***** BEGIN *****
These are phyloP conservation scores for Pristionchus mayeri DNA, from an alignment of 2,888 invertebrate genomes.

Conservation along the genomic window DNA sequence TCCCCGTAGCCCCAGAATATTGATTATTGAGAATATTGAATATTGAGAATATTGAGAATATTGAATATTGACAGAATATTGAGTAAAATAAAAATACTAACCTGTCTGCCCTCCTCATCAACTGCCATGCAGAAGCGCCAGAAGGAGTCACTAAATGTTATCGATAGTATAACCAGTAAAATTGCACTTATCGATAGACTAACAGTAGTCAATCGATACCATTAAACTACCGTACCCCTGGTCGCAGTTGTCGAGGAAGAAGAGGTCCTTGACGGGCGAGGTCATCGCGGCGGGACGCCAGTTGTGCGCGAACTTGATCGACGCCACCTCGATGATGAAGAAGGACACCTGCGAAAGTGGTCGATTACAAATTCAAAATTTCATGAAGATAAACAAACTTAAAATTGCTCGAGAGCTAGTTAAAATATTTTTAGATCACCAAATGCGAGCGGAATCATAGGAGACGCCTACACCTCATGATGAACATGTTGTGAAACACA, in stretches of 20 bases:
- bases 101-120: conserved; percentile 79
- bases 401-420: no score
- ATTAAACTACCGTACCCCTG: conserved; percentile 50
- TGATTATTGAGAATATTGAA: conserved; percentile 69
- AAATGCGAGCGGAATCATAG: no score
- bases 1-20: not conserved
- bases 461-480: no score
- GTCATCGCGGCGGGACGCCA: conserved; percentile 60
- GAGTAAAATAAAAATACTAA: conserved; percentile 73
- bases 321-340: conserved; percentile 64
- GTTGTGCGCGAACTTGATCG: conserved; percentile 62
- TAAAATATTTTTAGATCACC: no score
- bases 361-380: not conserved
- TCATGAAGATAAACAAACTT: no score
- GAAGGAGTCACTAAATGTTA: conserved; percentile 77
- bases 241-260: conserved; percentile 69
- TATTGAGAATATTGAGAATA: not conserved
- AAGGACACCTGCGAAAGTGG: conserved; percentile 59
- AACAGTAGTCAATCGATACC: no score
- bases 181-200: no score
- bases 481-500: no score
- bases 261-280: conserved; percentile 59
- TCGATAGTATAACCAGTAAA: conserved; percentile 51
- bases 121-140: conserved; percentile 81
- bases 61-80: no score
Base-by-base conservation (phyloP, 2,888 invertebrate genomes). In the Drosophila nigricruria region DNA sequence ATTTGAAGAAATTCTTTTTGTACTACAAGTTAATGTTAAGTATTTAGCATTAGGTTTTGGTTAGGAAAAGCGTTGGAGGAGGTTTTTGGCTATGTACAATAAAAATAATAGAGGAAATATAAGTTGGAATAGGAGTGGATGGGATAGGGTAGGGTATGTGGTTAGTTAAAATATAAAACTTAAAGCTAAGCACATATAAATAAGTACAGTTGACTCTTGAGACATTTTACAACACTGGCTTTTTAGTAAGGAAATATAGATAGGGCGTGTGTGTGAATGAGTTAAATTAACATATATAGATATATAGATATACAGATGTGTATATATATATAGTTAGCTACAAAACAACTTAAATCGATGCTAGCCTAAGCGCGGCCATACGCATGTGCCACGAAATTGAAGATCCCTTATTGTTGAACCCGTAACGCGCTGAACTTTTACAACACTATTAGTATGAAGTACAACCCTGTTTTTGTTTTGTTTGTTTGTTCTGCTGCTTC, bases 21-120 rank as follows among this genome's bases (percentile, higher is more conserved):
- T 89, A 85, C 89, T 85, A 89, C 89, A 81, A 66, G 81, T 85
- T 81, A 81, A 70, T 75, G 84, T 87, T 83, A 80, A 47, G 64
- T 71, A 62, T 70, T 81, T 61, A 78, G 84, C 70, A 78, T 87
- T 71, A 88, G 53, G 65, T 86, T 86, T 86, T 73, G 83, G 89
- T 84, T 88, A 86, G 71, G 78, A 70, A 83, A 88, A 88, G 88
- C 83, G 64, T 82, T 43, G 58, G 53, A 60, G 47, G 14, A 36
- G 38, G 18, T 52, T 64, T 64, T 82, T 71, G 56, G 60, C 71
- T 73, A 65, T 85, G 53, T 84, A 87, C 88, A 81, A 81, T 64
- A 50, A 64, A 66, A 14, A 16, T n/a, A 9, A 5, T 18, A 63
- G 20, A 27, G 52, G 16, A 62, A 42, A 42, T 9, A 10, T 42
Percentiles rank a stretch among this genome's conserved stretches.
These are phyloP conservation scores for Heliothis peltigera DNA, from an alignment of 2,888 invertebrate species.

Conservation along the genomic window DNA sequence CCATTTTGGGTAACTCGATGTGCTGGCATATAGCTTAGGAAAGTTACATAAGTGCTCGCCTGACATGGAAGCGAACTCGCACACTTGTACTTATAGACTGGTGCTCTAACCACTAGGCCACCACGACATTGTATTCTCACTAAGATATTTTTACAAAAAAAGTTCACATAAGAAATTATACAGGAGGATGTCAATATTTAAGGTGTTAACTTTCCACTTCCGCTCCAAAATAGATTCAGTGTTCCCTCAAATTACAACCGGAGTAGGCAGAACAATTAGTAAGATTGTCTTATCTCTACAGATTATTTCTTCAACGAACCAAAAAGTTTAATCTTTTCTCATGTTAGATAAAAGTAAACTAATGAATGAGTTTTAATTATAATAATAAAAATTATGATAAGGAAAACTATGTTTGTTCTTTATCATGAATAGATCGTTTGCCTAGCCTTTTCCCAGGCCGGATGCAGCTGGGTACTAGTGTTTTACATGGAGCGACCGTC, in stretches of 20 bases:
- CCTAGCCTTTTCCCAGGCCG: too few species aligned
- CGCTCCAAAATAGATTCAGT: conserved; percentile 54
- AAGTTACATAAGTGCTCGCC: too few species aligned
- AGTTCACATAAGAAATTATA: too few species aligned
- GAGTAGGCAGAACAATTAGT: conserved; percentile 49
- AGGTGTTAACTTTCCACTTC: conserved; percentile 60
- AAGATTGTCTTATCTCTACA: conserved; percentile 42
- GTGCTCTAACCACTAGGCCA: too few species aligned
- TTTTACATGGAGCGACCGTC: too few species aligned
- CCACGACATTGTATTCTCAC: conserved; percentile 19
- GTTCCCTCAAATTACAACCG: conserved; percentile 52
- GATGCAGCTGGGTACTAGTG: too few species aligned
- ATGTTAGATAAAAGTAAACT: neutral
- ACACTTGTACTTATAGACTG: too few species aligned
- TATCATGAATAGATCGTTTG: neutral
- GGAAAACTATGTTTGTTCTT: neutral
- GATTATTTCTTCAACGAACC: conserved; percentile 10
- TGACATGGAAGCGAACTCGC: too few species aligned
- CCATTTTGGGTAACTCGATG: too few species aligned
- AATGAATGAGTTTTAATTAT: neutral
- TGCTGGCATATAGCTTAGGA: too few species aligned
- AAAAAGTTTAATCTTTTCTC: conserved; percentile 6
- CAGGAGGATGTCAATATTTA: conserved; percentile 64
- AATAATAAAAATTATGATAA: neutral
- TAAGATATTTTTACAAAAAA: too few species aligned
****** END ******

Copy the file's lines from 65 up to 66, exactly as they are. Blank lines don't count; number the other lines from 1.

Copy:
- AATAATAAAAATTATGATAA: neutral
- TAAGATATTTTTACAAAAAA: too few species aligned